Our favorite things to do in the Otago region
Otago is a diverse landscape situated on the southern portion of New Zealand’s South Island. Whether you’re into scaling mountains or sinking your toes into a quiet beach’s sand, Otago is the ideal holiday destination.
Recharge with a hike alongside crystalline waters and an evergreen forest. As a part of New Zealand’s beloved Makarora River, the Blue Pools are composed of glacier water that flows from nearby mountains.
During the trek, you’ll cross a swing bridge and receive an unmatched view of the clear water and surrounding landscape. You may even see massive trout and hear yellow-eyed birds singing. The flat terrain and short distance are ideal for all fitness levels.
The new owners, Margaret and Barry Barker, refined the surrounding area into an internationally acclaimed garden. Bright greenery now frames the Victorian architecture, granting the castle an unmatched charm. Visitors can explore the castle and grounds at their own leisure. Options include a self-guided tour or an informational tour by Margaret Barker herself.
Roys Peak Track is a must-do for adventurous holidayers. The trail starts alongside Lake Wanaka but eventually ascends into Mount Aspiring/Tititea’s snow-covered Alps. Many locals consider Roys Peak the best way to view Wanaka’s sparkling waters and momentous mountains.
Because hikers gain over 1500 meters in elevation, the weather varies throughout the trek. Packing warm clothing, alpine equipment, as well as an abundance of food and water is highly recommended. Although Roys Peak is an excellent way to experience Otago’s diverse landscape, it is also steep, challenging, and a 16km return trip. Therefore, it is best to leave the track to experienced hikers.
Bike or walk through Central Otago’s original railway once considered “One of the Great Train Trips in the World.” The Department of Conservation officially transformed the railway into a trail in 2000. The path is the perfect way for visitors to immerse themselves in Otago’s rich history and culture as it weaves through multiple of its unique communities.
The 152 km trail is typically cycled but is also walkable. If you plan on completing the entire path, it will likely take 3 to 6 days. Luckily, there are multiple campgrounds and cabins along the way. Trail access is free, but plan on packing some extra cash to experience Otago’s food and wine collection!
Central Otago’s diverse landscape makes for delicious wine varietals, and an Appellation Wine Tour is the best way to sample them! The service has multiple accolades for being one of the best national and international wine tourism services. So, what makes them unique?
Their tasting tours! Guests can choose from a jet boat tour, helicopter tour, zip-lining tour, golfing tour, classic tour, and much more. Regardless of the tour you choose, a knowledgeable guide will educate you on Otago’s wine, history, and culture. Because they are a highly sought-after service, consider booking your tour in advance.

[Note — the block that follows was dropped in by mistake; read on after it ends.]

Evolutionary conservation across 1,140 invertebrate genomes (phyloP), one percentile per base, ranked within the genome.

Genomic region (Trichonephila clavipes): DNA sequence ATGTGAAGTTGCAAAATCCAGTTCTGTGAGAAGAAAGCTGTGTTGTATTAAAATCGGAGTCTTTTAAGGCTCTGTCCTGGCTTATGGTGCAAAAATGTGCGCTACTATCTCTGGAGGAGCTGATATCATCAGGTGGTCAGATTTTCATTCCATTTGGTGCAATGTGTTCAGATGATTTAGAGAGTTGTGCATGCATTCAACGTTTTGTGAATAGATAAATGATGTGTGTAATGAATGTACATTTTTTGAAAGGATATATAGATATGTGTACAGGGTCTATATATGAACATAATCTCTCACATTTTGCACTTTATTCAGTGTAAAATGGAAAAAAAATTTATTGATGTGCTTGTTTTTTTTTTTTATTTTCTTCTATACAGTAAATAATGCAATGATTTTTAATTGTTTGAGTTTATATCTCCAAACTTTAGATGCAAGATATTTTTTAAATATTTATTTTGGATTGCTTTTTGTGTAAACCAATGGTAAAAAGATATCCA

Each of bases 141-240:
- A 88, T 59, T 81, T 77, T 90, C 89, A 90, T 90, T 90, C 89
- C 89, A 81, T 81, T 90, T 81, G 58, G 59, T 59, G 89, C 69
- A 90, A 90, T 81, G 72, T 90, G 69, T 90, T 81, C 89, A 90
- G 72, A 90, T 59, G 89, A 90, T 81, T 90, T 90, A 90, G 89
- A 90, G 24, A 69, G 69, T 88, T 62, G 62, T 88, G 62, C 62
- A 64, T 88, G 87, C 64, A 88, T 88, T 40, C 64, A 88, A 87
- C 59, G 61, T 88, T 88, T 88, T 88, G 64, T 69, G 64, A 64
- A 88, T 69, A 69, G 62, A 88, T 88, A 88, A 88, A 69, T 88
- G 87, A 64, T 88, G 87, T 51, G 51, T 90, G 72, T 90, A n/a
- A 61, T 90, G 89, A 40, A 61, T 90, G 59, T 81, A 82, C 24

Nugget Point is a headland walking path, complete with breathtaking views of the Caitlin Coast and an endpoint at the notorious Tokota Lighthouse. Once you reach the lighthouse, you’ll figure out why the trail is named Nugget Point–large nugget-like boulders protrude from the deep blue water.
But there’s much more to see than monumental rocks. Pack some binoculars, and you’ll likely detect seals, dolphins, yellow-eyed penguins, and other native species!
Glacier Southern Lakes Helicopter Tours provide holidayers with a scenic tour of Otago’s landscape. Guests can choose from souring over The Remarkables, Wakatipu Basin, Skippers Canyon, Mt Aspiring National Park, or the unique Alpine landscape in its entirety.
The service provider also offers combined experiences. Guests can fly into one of the region’s best wineries or ride snowmobile trails only accessible by helicopter. If you’re planning a trip to Otago, be sure to book this in advance. The service provider also recommends placing it at the beginning of your itinerary as bad weather sometimes calls for a reschedule.
The Toitu Otago Settlers Museum is in Dunedin’s Heritage District and is the best way to delve into Otago’s culture. The innovative exhibits celebrate the first and current residents of Otago. Expect to learn just how far the region has come since its earliest settlers arrived in 1848.
With over 100,000 items in the museum, you may have difficulty exploring everything. That’s why the museum offers self-guided and guided tours. Regardless of how you explore the museum, you can’t miss it! Plus, admission is free.
Penguin place is a conservation program and rehabilitation center that helps endangered yellow-eyed penguins. The conservation reserve is an international attraction as it is the first fully funded admission from guided tours. Tourist dollars have funded habitat restoration, research, rehabilitation efforts, and predator control.
When you visit, you’ll embark on a 2km walk through the conservation reserve and rehabilitation center. Not only will you learn more about the adored species, but your contributions will help save endangered birds.
Steampunk HQ is a sci-fi museum situated at the start of Oamaru’s Victorian Precinct. This methodical location brings the museum’s purpose to life. Interactive art, movies, sculptures, and sounds present a unique take on the Victorian Era’s Industrial Revolution.
Guests have an abundance of futuristic yet all-too-familiar displays to choose from. Steampunk’s workshop, portal, Chris Meder Exhibit, dress-up booth, gadgetorium, and pedal punk bikes utilize today’s technology and tools to capture the essence of 19th Century England. The exploratory museum is perfect for families with children, couples, and friend groups, alike!
Rest in Otago
After a long day of exploring the region, return to a Bachchare Otago holiday home to unwind. You’ll need it after the fun-filled day you’ll have had!